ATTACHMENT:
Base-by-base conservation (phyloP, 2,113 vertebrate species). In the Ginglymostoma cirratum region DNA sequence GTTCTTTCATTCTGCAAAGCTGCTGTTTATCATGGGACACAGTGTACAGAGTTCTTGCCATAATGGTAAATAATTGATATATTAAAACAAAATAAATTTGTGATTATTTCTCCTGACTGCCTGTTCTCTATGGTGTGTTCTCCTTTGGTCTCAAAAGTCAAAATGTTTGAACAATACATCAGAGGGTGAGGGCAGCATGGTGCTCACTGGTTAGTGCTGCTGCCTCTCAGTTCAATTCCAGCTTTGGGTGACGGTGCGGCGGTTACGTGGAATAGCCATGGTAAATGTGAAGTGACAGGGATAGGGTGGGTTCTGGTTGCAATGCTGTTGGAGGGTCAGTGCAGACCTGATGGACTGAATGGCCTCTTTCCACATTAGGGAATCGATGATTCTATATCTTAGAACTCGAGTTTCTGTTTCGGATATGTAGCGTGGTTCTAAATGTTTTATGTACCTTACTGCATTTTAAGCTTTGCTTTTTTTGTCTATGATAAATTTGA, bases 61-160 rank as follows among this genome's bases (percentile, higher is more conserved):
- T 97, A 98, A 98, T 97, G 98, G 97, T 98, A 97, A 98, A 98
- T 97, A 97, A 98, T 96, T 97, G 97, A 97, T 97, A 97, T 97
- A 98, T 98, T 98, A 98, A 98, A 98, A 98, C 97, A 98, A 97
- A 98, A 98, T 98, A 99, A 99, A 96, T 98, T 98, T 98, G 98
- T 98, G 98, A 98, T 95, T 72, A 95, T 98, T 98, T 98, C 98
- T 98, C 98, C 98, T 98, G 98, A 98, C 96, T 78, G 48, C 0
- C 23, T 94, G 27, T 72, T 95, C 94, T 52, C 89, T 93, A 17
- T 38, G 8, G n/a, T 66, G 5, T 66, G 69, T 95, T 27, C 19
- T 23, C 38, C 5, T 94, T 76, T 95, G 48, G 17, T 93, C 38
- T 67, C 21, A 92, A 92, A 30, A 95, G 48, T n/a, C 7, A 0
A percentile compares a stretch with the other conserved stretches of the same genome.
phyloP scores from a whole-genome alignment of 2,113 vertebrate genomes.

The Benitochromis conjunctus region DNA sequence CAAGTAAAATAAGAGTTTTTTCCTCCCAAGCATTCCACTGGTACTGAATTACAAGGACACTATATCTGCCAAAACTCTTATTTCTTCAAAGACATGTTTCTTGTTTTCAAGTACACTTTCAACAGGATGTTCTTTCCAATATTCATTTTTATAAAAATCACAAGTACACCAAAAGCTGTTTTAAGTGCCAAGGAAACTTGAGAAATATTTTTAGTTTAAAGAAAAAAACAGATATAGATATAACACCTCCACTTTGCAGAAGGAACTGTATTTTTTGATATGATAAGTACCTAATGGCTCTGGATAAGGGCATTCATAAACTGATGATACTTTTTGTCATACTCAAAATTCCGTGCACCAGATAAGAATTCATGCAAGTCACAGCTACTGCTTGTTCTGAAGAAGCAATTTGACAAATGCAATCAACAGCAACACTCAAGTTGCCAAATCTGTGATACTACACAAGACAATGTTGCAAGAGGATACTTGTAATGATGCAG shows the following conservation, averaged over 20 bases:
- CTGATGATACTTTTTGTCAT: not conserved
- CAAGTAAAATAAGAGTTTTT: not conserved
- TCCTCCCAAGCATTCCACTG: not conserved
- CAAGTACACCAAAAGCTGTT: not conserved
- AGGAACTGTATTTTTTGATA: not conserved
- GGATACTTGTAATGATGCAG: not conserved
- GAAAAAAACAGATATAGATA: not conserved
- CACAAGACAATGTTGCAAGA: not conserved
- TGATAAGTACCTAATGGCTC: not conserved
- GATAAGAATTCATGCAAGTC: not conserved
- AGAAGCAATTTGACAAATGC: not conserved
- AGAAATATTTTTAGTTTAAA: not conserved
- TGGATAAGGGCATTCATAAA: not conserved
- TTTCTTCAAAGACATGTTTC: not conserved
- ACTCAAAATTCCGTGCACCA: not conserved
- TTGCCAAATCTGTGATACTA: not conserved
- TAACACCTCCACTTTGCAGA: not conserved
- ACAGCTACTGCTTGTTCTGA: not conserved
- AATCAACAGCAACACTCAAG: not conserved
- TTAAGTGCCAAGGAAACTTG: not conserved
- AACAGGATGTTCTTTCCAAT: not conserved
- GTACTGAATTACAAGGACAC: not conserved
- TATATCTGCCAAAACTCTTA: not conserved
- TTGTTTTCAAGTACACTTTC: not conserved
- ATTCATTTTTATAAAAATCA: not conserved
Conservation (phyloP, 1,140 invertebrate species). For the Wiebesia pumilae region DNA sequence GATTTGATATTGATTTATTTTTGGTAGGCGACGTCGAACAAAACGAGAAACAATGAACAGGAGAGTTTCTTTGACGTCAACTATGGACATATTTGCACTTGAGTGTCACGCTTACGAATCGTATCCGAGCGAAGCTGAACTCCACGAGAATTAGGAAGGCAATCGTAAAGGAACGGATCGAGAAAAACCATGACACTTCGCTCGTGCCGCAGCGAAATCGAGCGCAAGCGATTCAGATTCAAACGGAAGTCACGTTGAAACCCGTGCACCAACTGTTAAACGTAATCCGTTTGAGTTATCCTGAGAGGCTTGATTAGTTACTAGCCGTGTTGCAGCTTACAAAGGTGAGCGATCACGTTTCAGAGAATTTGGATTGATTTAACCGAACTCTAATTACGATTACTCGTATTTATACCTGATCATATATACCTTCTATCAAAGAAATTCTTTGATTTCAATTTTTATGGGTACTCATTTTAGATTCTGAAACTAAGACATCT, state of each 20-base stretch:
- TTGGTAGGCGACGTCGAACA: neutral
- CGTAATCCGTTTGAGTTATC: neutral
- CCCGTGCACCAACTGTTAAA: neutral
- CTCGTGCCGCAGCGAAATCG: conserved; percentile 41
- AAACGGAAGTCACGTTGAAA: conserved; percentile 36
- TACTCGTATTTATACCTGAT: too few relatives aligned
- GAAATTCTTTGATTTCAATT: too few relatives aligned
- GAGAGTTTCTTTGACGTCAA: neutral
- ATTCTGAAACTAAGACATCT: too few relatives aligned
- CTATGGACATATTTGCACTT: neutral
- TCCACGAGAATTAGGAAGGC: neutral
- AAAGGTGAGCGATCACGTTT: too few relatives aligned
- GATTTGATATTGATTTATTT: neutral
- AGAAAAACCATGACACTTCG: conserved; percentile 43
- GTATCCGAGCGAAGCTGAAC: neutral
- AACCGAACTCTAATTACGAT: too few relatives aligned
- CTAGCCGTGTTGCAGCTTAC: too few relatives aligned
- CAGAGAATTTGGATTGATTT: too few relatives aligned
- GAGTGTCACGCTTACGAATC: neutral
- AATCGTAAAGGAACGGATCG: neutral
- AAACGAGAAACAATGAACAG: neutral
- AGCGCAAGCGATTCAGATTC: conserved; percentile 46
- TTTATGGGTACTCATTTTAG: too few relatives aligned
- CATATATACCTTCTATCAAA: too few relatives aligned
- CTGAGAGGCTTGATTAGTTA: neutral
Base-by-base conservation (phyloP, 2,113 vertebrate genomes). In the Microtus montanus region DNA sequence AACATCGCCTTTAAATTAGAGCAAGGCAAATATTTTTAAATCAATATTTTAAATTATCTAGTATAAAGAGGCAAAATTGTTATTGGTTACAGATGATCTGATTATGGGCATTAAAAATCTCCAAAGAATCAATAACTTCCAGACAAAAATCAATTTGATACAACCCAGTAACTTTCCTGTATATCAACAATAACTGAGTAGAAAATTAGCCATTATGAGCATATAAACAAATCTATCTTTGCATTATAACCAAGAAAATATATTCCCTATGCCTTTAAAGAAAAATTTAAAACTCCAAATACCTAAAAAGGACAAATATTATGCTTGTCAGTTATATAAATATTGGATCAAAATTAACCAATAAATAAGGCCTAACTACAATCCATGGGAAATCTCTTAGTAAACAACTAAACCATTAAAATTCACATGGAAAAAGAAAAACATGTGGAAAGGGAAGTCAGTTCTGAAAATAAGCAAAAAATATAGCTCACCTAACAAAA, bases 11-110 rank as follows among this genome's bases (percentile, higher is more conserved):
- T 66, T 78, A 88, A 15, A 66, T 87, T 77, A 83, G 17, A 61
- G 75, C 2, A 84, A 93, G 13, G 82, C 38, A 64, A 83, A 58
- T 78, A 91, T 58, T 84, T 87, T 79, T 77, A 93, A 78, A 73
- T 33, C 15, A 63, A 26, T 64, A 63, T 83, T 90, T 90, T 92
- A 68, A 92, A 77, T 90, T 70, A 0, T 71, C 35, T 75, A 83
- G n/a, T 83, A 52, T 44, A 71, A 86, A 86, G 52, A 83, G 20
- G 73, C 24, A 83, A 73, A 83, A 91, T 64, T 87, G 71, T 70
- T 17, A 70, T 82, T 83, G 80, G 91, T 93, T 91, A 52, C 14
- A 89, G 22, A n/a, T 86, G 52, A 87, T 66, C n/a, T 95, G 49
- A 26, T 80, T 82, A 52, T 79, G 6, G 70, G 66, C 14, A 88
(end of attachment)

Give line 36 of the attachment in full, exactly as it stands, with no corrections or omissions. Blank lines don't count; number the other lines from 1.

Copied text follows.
- GTACTGAATTACAAGGACAC: not conserved